Although clonal hematopoiesis of indeterminate potential is recognized as a risk factor for developing hematological neoplasms, a growing body of evidence points to its potential significance in broader clinical scenarios.
Peter Geon Kim, MD
Department of Medicine
Dana-Farber Cancer Institute
Benjamin L. Ebert, MD, PhD
George P. Canellos, MD, and Jean S. Canellos Professor of Medicine
Harvard Medical School
Chair, Department of Medical Oncology
Dana-Farber Cancer Institute
Although clonal hematopoiesis of indeterminate potential (CHIP) is recognized as a risk factor for developing hematological neoplasms, a growing body of evidence points to its potential significance in broader clinical scenarios.
CHIP refers to the presence of somatic mutations identified via clinical sequencing of hematopoietic cells and occurs in the absence of cytopenias; it is a premalignant state associated with cardiovascular disease and other adverse outcomes.1-3 National Comprehensive Cancer Network guidelines for myelodysplastic syndrome (MDS) recommend that individuals with CHIP be followed every 6 months or more frequently based on clinical expertise.
A typical sequencing report may reveal genes commonly mutated in myeloid malignancies such as TET2, DNMT3A, and ASXL1, especially in individuals older than 60 years.1,2 Individuals with prior exposure to chemotherapy have an increased prevalence of TP53 and PPM1D mutations.4,5 CHIP is defined with a variant allele fraction (VAF) cutoff of 2%, but many of the clinical consequences of CHIP occur in individuals with a VAF >10%.
The rate of progression from CHIP to hematological malignancy is approximately 0.5% to 1% per year, similar to that of other premalignant states.6 When patients with CHIP develop cytopenias, the condition is termed clonal cytopenia of undetermined significance (CCUS), and these individuals have a higher rate of progression to MDS.7 Patients with CCUS can be risk-stratified further based on mutational burden (VAF ≥10% or >1 mutation), or co-mutation with a spliceosome gene such as SF3B1, SRSF2, and U2AF1.
Cardiovascular Link and Immunity
CHIP is implicated in the development of coronary artery disease and ischemic heart failure9,10 via the expansion of inflammatory macrophages. Therefore, cardiovascular risk modification should be incorporated into routine clinic visits with these patients. Clonal hematopoiesis can coexist in the setting of inflammatory conditions such as rheumatoid arthritis (RA),11 and population-level data suggest that patients with MDS or acute myeloid leukemia have a 1.7-fold increased risk of autoimmune conditions.12
Whether specific clonal mutations are associated with a particular immune response or condition remains to be determined, and expansion of the sequencing panel beyond myeloid-specific genes may yield additional insight into specific interactions with adaptive immunity. An interesting example of this phenomenon is the STAT3 mutation in individuals with T-cell large granular lymphocytic leukemia, which is lymphocyte-specific and significantly associated with RA.13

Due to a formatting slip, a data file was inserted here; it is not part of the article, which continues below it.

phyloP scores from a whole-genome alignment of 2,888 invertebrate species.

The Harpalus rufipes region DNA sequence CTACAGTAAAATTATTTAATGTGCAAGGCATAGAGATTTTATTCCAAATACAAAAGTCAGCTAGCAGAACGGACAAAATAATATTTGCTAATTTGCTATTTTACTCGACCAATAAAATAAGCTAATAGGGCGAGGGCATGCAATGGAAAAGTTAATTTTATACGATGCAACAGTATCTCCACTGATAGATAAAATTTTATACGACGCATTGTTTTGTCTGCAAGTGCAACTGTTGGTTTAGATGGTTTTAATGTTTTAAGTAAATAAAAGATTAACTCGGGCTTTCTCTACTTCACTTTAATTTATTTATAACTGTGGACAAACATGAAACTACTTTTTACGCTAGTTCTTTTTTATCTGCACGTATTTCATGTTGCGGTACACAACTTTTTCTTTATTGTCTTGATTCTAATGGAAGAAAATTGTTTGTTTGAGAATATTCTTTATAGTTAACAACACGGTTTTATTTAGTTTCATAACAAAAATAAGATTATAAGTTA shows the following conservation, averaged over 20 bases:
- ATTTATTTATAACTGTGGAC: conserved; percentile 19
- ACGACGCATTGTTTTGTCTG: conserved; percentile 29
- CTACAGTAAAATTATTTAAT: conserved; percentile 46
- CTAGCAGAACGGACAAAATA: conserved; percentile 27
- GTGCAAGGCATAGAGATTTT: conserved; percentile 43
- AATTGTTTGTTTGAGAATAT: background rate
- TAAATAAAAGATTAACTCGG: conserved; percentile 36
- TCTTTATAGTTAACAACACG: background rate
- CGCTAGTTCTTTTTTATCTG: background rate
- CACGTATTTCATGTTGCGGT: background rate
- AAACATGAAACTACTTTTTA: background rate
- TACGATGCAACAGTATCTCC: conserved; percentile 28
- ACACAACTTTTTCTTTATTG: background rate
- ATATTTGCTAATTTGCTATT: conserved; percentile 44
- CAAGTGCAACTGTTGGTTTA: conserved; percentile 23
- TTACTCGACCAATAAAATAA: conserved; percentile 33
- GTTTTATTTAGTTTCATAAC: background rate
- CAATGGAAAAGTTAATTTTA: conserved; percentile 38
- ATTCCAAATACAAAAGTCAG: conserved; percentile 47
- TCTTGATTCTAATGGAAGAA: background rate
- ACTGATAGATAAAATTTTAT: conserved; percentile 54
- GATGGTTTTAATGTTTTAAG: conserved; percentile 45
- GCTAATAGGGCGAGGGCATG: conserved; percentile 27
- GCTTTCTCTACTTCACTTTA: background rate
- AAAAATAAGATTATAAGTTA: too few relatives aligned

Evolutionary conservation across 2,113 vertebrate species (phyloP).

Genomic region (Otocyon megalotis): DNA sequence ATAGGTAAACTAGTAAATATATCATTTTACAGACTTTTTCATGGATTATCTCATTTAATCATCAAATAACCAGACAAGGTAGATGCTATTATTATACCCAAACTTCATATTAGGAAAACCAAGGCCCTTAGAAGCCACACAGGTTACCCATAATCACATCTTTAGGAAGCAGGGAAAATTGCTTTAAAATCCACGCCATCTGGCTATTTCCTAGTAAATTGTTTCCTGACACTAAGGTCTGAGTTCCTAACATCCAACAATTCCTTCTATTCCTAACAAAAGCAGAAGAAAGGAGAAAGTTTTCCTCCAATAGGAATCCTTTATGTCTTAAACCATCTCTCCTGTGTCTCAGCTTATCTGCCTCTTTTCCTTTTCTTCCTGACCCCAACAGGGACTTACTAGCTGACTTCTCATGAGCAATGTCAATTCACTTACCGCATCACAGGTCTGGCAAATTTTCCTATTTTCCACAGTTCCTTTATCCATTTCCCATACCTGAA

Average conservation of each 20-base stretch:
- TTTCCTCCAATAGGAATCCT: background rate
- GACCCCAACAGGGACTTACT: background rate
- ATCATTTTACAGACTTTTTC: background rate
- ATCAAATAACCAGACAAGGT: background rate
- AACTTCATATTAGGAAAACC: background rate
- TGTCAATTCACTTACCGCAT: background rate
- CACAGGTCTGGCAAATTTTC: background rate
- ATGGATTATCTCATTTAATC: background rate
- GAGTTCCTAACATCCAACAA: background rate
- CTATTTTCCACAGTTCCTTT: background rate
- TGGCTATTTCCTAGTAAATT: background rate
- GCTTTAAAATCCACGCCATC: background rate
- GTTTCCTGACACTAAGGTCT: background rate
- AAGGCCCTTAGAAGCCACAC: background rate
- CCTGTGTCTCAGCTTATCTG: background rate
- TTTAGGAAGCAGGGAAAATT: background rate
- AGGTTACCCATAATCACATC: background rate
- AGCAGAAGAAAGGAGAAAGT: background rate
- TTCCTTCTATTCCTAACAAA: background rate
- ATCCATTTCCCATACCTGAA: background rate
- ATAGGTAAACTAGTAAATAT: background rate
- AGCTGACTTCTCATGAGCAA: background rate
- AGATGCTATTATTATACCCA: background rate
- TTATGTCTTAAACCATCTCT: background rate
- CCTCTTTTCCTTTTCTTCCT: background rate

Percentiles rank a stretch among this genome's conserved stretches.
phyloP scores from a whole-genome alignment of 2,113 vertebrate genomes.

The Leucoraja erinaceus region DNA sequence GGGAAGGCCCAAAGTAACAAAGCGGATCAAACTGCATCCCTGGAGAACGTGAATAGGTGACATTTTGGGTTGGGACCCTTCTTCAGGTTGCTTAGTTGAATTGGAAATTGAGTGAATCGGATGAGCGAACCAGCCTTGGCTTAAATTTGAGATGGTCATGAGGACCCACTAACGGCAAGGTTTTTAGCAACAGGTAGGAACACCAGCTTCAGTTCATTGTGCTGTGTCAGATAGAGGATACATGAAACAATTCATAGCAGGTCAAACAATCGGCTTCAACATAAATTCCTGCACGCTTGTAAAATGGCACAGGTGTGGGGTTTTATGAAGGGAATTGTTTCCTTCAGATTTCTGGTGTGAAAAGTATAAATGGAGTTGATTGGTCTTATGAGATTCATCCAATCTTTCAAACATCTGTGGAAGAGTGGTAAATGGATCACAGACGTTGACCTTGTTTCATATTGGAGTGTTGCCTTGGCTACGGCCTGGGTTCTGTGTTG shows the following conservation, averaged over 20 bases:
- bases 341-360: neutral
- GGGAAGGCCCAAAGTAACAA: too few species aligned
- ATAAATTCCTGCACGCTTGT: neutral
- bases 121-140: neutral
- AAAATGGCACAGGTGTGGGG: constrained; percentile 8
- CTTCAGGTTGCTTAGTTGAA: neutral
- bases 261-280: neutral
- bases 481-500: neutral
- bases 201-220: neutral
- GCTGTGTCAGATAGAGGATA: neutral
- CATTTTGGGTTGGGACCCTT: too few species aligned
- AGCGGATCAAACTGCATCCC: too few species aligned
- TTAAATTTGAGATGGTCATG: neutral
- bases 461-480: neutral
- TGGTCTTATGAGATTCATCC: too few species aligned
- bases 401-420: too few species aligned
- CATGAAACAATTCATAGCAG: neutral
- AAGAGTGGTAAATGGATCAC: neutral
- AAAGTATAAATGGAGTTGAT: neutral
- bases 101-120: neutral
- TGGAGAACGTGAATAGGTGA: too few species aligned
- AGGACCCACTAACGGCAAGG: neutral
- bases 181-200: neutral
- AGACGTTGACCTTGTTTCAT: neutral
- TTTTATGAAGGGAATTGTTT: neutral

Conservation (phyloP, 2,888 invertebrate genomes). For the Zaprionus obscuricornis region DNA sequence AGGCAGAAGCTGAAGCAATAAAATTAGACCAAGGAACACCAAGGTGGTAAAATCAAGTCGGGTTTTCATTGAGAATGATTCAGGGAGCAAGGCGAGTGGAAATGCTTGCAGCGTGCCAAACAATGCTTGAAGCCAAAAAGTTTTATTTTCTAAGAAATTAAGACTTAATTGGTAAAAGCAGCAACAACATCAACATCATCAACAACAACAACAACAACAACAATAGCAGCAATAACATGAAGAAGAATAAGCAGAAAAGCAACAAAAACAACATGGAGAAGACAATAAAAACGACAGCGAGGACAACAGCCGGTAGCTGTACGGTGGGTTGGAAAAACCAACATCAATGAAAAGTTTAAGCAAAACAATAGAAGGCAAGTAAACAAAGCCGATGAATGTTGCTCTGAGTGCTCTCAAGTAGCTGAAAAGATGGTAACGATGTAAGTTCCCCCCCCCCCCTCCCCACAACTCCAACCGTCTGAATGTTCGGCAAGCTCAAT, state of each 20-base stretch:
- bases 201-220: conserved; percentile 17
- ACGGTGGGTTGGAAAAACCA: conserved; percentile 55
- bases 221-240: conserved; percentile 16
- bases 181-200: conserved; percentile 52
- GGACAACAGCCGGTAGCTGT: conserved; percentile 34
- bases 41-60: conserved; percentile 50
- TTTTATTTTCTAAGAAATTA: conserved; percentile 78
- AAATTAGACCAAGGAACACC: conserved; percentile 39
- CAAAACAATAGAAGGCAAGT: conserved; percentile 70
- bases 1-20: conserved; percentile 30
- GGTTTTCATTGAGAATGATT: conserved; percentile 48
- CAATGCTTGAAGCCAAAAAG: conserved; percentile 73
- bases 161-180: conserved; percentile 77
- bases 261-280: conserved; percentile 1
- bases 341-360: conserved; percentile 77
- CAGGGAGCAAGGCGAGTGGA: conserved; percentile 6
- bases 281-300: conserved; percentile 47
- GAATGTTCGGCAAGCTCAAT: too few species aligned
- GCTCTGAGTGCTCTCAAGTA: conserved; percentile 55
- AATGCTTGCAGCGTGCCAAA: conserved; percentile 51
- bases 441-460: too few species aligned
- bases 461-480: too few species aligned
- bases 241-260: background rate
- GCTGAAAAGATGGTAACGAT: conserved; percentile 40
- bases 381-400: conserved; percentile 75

After hematopoietic stem cell transplant, CHIP has become an important consideration for prognostication and diagnosis. In the setting of autologous stem cell transplants for lymphoma, the detection of CHIP is associated with inferior survival and increased therapy-related myeloid neoplasms.5 In allogeneic stem cell transplantation, donor-derived CHIP can lead to progressive cytopenias and hematopoietic neoplasms, which pose challenges when determining the cause of relapse.14
Additionally, donor CHIP is associated with increased cumulative incidence of chronic graft-versus-host disease and a lower relapse rate, again implying complex immune regulation that is not currently well understood.15 These variables could, in the future, factor into donor screening for transplantation and may offer clues to enhanced immune surveillance that is observed post transplant.
Solid Tumor Implications
Beyond hematology, next-generation sequencing is increasingly incorporated into guidelines for the management of solid malignancies. Many of these sequencing panels commonly include mutations described in CHIP. It is important to be cognizant of this because mutations detected in bulk sequencing could represent mutations in the blood.16
For example, when the JAK2 V617F mutation is detected as CHIP, it is associated with increased incidence of venous thrombosis.17 Individuals with both solid malignancies and JAK2 CHIP can be at high risk for venous thromboembolism and should be referred to an appropriate specialist. At Dana-Farber Cancer Institute, we recently initiated a clinic for dealing with these referrals for hematologic premalignancies so that such blood mutations can be confirmed and their risk factors appropriately managed.
What was thought to be simply a risk factor for developing hematological neoplasms has now assumed a critical role in a variety of conditions. CHIP is implicated in cardiovascular disease, outcomes after hematopoietic transplant, and beyond. In addition to increasing awareness and appropriate risk modifications, increasing focus on the role of specific mutations and immune regulation will help us understand how these mutations can be harnessed for therapeutic benefit.